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Curtains up on festivals

Edinburgh’s world famous festival season is about to begin.

Bristo Square at night during the Festival

As the city swells to twice its size with performers and arts lovers from around the world, the University once more plays its part.

The University is heavily involved in almost every festival - providing venues and participants.

Here is a brief overview of what it is up to this August.

Edinburgh International Book Festival

Charlotte Square once more hosts the world’s largest celebration of the written word. Tucked amid the 750 events, the University will provide some of its most stimulating speakers and moments.

Edinburgh Art Festival

This relative new kid on the festival’s block is going from strength to strength.

It launches its first ever pavilion in St Andrew Square this year.

The University is hosting several exhibitions and events.

Anish Kapoor, Untitled, 2010
  • Anish Kapoor, one of the world’s most famous sculptors, will show 2010’s Untitled, a monumental blood-red wax bell, in Edinburgh College of Art’s sculpture court.
  • Also at the College, photographer Norman McBeath has collaborated with poet Robert Crawford on Bodybags/Simonides.
  • Tent Gallery at the College’s Evolution House will exhibit new work by Scottish, Dutch, Japanese and American artists.
  • German artist Anton Henning’s first solo show in Scotland will transform the Talbot Rice Gallery at Old College.
  • Also on show at the Talbot Rice will be a series of miniature paintings from 19th century India, curated from the University’s collection.
  • Inspace, in the Informatics Forum, will host Left To My Own Devices, a celebration and exploration of device art from China and Japan. It will also host Detours, a series of events asking comedians and artists to respond.

Festival of Politics

Housed in the Scottish Parliament, this festival will draw upon expertise and insight from University experts.

  • Dr Fiona Mackay will host a debate on whether gender balance in politics should be enforced via compulsory quotas.
  • The University’s Academy of Government is sponsoring a debate on whether the internet is good for democracy.
  • Professor Peter Higgins will take part in a discussion on whether schools are inspiring pupils to reach their sporting potential ahead of the Olympic and Commonwealth Games.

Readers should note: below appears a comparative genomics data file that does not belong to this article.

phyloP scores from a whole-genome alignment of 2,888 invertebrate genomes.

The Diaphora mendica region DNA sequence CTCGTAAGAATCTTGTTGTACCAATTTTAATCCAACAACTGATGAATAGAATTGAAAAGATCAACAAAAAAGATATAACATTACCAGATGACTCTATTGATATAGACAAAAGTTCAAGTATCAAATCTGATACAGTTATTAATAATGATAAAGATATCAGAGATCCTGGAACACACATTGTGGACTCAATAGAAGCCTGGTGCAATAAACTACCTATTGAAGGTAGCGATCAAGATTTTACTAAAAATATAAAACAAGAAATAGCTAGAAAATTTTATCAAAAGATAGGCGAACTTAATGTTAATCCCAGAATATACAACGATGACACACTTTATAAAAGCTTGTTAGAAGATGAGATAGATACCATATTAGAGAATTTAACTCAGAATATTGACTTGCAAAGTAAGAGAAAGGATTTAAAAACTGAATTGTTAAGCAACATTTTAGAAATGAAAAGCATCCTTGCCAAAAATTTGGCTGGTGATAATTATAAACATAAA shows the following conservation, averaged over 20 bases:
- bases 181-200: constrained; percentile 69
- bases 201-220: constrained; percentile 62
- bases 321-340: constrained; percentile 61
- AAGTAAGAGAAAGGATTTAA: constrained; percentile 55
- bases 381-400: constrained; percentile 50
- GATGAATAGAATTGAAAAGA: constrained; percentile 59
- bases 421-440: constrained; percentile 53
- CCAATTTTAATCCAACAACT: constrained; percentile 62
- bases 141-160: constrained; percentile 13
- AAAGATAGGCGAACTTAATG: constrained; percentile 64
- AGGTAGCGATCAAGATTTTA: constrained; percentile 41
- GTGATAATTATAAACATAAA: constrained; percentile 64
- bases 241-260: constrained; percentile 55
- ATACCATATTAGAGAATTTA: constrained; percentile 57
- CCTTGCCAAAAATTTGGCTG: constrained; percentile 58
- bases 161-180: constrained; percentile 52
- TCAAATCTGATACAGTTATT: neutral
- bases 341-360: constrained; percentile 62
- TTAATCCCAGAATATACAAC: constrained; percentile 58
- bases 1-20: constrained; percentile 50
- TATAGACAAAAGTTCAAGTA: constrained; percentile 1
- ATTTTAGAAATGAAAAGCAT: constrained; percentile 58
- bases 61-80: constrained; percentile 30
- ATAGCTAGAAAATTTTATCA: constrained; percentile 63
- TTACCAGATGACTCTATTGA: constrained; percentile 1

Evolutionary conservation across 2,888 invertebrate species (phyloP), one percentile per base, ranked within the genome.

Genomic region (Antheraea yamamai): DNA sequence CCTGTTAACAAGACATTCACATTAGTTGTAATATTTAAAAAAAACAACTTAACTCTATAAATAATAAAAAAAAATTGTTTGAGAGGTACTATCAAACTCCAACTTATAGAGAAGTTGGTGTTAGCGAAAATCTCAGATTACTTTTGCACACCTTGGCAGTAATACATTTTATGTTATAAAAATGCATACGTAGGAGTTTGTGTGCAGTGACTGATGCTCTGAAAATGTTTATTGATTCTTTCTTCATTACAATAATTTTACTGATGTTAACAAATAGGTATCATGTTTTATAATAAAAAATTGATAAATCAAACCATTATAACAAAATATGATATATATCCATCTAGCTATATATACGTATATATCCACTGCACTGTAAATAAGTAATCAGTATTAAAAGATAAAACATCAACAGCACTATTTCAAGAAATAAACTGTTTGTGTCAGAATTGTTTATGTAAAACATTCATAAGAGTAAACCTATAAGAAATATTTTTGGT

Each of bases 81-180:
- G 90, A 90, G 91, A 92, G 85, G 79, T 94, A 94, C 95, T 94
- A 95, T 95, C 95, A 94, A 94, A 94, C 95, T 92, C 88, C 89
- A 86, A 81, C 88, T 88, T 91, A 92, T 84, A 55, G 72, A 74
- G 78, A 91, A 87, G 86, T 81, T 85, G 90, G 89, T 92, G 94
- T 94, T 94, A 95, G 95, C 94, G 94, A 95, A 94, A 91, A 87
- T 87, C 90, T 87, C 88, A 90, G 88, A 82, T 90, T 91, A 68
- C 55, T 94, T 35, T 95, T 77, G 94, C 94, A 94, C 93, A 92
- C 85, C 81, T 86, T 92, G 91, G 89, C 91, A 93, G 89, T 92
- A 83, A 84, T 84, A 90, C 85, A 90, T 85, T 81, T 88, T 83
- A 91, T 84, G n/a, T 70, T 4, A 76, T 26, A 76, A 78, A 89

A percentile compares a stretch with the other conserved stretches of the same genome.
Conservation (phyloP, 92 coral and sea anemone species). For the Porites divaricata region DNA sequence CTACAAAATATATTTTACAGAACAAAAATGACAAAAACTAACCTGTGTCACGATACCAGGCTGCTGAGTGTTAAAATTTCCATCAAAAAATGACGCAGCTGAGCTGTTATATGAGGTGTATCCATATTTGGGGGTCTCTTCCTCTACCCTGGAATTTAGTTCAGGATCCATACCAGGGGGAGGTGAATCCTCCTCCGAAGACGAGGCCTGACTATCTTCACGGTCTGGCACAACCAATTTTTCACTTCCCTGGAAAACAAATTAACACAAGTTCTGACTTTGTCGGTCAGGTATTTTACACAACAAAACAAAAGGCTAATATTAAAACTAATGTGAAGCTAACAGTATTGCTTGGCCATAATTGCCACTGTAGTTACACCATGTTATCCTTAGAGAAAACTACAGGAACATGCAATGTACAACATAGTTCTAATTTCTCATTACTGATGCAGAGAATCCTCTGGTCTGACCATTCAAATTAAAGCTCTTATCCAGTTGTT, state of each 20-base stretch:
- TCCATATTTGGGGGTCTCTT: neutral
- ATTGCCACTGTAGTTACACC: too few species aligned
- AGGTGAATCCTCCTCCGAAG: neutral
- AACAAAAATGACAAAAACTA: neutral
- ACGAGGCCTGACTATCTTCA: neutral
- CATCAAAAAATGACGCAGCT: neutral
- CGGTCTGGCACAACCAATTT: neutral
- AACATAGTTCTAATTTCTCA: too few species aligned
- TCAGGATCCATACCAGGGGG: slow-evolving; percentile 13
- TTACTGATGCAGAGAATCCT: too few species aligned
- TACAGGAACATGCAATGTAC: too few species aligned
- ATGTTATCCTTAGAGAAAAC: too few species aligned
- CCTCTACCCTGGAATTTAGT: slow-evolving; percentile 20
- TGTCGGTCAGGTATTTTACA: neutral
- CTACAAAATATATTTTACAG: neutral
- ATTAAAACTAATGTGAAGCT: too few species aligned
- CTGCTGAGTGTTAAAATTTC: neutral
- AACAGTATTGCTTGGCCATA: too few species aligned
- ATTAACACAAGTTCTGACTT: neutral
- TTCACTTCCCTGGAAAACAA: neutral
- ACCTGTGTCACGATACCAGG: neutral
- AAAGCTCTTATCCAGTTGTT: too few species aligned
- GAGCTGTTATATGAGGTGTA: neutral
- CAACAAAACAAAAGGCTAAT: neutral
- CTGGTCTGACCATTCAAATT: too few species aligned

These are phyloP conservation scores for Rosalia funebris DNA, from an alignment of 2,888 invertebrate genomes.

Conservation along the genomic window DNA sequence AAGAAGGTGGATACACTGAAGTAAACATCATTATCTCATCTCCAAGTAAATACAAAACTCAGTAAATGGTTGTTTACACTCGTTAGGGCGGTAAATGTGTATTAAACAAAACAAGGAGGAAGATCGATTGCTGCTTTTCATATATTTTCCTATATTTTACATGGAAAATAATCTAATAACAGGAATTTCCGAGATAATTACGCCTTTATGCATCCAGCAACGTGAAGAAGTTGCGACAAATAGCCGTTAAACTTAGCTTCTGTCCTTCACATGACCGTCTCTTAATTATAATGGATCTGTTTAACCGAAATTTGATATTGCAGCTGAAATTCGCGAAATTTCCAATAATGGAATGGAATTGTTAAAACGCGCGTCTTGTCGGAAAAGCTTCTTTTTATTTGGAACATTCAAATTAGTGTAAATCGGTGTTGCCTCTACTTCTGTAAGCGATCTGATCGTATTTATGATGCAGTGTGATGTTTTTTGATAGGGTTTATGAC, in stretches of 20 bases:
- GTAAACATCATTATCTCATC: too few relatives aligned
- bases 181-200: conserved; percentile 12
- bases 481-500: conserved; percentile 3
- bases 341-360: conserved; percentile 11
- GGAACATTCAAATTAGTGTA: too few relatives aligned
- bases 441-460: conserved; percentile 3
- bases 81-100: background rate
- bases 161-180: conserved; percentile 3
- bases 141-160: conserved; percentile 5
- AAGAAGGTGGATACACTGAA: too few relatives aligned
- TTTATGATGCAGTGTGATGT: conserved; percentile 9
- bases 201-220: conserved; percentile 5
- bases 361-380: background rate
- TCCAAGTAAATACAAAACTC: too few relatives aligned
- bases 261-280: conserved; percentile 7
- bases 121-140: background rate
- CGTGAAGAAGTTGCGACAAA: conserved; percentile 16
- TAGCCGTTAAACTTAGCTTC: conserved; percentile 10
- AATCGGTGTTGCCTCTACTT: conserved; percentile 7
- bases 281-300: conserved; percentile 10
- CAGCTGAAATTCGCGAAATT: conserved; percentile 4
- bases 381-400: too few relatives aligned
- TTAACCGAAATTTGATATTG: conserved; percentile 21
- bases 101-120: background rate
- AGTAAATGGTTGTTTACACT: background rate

• Social media’s impact on human rights will be explored by the University’s rector, journalist Iain Macwhirter.

Edinburgh International Festival

Shanghai Peking Opera Group - The Revenge of Prince Zi Dan

As part of the festival's focus on the Far East, Professor Natascha Gentz, head of Asian Studies and director of the Confucius Institute will chair a talk, Contemporary Chinese Thought.

The event features controversial Chinese intellectual Wang Hui, one of the students who protested at Tiananmen Square in 1989.

Professor Gentz was also a great consultant for the festival. She helped source contributors for the Continental Shifts series.

Edinburgh Festival Fringe

With 43 different theatre and performance spaces in use, the University is the Fringe’s largest landlord.

Last year, nearly a million tickets were sold for performances in University buildings.

In a new development, the University’s Visitor Centre on Charles Street will sell Fringe tickets for the first time.

The Festival of Spirituality and Peace

Founded after the 9/11 attacks to foster understanding between faiths, the festival has organised events with University’s Prince Alwaleed Centre for the Study of Islam in the Contemporary World.

  • Imam Feisal Abdul Rauf, the leader of the so-called ‘Ground Zero Mosque’ will be in conversation with Professor Hugh Goddard.
  • The impact of social media and Al Jazeera on the Arab Spring will be debated in the event, How To Start A Revolution.
  • And the legacy of this year’s uprisings in North Africa and the Middle East will be discussed at The Arab Spring: Hope For All?

Jungle City

Hornbill sculpture overlooks Scott Monument as part of the Jungle City exhibition.

While not strictly part of any single festival, Jungle City launches at the Royal Botanic Garden in mid August.

More than 100 life size animal sculptures will colonise the Gardens before moving out into the city in September.

Many will be sited at spots around the University. The aim is to raise £1 million for animal charities.

Credits

Photography: Anish Kapoor, Untitled, 2010, courtesy the artist. Shanghai Peking Opera Group, courtesy Edinburgh International Festival.

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